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Flat File Mini CMS in PHP

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This sounds a lot like a CMS a friend of mine is working on in his spare time. I'll send him to this thread next time I see him. :)

- Oshyan

Here are a few OS CMS's that use flat files.  They may provide inspiration or save persperation if you can re-use some code...

First up:  Pivot - Pivot is a web-based tool to help you maintain dynamic sites, like weblogs or online journals. Pivot is released under the GPL so it is completely free to use. It is written in PHP, and does not require additional libraries or databases to function.

2nd: GuppY - GuppY, the easy, free and databaseless web portal, will allow you to generate very easily a complete and interactive web site.

3rd: Reload - ReloadCMS is a free CMS written on PHP and based on flat files. It does not need any DB installed and realise all abilities of high-level CMS like modularity, templates, users management, advanced rights system and package of main modules like articles, news, guestbook, minichat, filearchive and others...

And finally: TML - TML is a new type of CMS (Content Management System). Unlike most popular CMS currently available, where the systems have already pre-configured to perform the assigned tasks; that is, to get what you want all you need to do is point and click. Although this is a desirable feature, there is not much for you need to know to get the desired output. However, if you have a unique requirement, it might not be easily fulfilled.

TML attempts to address that shortcoming by introducing a new way of constructing web pages - using scripts to manipulate the contents. To lessen the complexity of yet another programming language, the scripts used will be few but yet will provide enough power to create the most popular web page layout.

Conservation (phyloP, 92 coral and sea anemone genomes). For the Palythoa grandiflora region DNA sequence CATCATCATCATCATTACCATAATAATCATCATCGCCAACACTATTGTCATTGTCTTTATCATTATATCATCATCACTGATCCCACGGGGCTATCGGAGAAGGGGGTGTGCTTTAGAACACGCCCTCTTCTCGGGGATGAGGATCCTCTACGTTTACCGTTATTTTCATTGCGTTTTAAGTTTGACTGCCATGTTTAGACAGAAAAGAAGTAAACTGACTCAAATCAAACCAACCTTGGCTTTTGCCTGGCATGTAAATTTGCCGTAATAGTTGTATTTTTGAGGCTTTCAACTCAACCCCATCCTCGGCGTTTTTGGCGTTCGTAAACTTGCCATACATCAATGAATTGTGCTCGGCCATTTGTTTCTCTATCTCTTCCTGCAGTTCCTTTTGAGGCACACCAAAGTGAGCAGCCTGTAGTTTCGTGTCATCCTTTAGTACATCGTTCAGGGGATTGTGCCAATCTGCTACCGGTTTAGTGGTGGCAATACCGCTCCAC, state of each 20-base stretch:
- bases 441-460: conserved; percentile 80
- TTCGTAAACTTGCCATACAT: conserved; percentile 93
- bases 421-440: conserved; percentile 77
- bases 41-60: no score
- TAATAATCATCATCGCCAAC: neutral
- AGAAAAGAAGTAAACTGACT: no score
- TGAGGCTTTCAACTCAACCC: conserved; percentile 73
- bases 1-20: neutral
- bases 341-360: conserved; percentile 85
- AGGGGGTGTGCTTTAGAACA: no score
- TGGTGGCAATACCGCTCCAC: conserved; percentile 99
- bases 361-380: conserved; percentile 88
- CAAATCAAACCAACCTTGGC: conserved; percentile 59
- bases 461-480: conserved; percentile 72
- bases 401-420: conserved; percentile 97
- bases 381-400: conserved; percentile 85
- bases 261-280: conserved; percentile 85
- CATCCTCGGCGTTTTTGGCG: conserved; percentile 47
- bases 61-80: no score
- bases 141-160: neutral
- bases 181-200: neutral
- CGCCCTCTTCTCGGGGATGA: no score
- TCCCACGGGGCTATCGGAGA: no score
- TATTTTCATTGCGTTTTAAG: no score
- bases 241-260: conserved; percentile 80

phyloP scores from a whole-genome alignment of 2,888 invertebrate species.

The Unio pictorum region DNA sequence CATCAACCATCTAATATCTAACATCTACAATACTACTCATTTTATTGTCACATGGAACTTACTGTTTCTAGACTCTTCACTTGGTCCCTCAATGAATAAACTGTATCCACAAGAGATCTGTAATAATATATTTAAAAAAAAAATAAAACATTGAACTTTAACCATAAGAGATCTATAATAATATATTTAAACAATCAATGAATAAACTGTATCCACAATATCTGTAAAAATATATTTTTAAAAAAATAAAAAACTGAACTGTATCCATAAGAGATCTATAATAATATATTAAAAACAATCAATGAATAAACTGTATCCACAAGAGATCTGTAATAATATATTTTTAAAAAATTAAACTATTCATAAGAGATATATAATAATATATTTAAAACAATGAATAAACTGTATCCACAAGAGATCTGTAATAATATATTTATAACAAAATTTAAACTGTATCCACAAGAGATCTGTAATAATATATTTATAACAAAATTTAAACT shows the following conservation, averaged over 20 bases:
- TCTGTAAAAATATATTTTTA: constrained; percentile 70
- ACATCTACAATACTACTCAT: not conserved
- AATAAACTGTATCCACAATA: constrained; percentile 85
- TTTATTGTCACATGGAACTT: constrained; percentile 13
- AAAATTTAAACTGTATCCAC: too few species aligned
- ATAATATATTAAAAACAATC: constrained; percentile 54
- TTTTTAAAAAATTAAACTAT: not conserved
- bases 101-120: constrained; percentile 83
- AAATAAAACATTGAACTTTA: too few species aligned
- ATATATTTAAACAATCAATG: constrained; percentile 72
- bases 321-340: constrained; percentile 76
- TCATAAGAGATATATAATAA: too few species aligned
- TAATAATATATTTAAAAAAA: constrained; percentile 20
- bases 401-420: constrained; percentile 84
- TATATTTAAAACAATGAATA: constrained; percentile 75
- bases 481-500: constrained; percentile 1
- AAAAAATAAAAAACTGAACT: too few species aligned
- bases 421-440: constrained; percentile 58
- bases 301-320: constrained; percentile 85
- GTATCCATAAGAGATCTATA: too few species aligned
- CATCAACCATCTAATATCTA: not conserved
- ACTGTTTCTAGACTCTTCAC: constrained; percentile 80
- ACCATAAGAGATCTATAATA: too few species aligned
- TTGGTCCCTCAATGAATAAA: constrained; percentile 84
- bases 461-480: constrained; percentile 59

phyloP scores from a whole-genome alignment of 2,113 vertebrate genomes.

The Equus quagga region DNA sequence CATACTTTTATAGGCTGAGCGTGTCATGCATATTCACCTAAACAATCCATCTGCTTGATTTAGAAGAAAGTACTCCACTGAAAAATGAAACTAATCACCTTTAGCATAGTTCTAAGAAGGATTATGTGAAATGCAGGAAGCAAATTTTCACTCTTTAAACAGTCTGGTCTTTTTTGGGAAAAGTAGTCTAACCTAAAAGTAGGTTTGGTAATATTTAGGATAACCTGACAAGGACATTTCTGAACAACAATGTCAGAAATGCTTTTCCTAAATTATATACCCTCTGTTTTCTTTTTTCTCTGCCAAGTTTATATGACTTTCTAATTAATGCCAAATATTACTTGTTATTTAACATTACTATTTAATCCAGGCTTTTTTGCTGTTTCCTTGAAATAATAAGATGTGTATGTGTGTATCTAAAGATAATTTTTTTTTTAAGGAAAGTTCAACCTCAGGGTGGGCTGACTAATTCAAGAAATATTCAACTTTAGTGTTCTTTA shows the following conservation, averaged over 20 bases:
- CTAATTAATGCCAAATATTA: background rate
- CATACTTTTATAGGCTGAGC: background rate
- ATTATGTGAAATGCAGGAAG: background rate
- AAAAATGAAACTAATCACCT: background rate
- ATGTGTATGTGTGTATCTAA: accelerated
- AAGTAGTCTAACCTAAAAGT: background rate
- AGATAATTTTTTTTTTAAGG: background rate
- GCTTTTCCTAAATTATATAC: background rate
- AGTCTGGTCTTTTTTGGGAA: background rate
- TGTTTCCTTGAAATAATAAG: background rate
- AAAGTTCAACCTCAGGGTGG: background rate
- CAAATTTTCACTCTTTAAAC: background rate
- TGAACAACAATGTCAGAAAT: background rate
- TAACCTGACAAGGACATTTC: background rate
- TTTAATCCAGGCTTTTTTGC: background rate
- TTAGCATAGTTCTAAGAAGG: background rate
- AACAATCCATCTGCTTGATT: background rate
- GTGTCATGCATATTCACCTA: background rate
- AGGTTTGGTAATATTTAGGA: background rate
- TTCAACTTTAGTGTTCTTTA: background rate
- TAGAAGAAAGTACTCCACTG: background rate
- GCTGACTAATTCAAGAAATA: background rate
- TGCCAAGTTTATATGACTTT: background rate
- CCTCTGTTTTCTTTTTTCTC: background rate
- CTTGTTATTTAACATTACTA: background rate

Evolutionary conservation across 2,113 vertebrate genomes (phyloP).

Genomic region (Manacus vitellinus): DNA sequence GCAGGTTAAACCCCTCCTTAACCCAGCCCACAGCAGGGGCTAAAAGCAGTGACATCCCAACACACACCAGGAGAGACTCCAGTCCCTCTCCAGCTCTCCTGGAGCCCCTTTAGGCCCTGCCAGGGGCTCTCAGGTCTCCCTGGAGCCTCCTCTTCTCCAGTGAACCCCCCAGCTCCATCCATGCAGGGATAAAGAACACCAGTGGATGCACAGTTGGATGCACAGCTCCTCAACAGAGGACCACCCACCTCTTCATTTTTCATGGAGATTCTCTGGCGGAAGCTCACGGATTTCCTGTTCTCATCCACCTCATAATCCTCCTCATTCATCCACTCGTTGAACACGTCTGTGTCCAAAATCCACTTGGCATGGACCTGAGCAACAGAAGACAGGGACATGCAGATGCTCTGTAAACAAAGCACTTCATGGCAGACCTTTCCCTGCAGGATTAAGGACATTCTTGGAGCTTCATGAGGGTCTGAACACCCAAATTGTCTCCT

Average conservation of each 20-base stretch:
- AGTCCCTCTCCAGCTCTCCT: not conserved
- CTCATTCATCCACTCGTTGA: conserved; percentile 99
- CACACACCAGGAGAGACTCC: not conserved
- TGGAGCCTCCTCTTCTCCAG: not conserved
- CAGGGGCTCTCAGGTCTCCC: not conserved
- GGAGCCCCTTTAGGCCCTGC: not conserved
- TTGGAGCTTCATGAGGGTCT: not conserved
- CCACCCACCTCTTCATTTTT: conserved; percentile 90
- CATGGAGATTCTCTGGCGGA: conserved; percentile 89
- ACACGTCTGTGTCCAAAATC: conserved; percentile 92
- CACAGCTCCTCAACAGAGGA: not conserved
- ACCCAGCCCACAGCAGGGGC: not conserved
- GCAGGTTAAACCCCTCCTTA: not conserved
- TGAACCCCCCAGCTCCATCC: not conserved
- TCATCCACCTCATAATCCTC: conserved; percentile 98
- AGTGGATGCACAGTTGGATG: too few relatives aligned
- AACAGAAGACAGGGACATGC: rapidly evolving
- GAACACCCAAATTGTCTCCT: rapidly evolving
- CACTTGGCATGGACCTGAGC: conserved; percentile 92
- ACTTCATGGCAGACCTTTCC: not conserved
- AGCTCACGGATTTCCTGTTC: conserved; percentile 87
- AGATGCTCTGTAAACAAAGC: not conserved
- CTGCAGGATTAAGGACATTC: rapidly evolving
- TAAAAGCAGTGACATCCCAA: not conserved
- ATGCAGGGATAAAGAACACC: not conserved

All of these were found on the excellent site, OpenSourceCMS

Just posted for you info.  I am not a lawyer.  Your mileage may vary.

nice post Rover, going to check those out now.

i should say there are 2 different concepts that sometimes i conflate:
1) flat files = this says the content is stored in files not databases.
2) static pages = this says that the cms produces static html pages, rather than generating them dynamically each time a new user visits a page.  (the movabletype blog is a well known example of a static-page generating thing)  the advantage is the efficiency of serving up static html pages,  the downside is that you have less flexibility in content.

Carol Haynes:
Did you ever look into CMSimple?
-Eóin (May 28, 2006, 07:00 PM)
--- End quote ---

I installed this last night (at 2am) just to see how it worked ....

It would have the advantage that it could very easily be set up in a 'default template form' and then installed multiple times so that users could be allocated a folder and their own userid/pw for editing purposes. That way anyone could add content which is self contained. It has automatic download files built in (so would be very easy for Coding Snack authors to produce and maintain a page), a very simple editing interface to allow a blog column to be written, and the structure of the whole thing is so simple that anyone could use it within five minutes of it starting - so minimum support required.

It would be very easy to backup too - just zip the whole folder tree and email it!

I think it would have some real potential for this sort of thing.

It would also be easy to set up a 'master installation' either using the same software or another more comprehensive CMS to provide quick and easy access to the user produced pages.

Plus it would be dead easy to automate setting up new user pages (a simple script could copy the template folder to a new folder with the forum user id, set permissions, ask for an access password and generate the site)

The forum could use a 'content provider' group to manage who has access to this facility.

cmsimple is too minimal for our needs but it seems fun for some super minimal sites.


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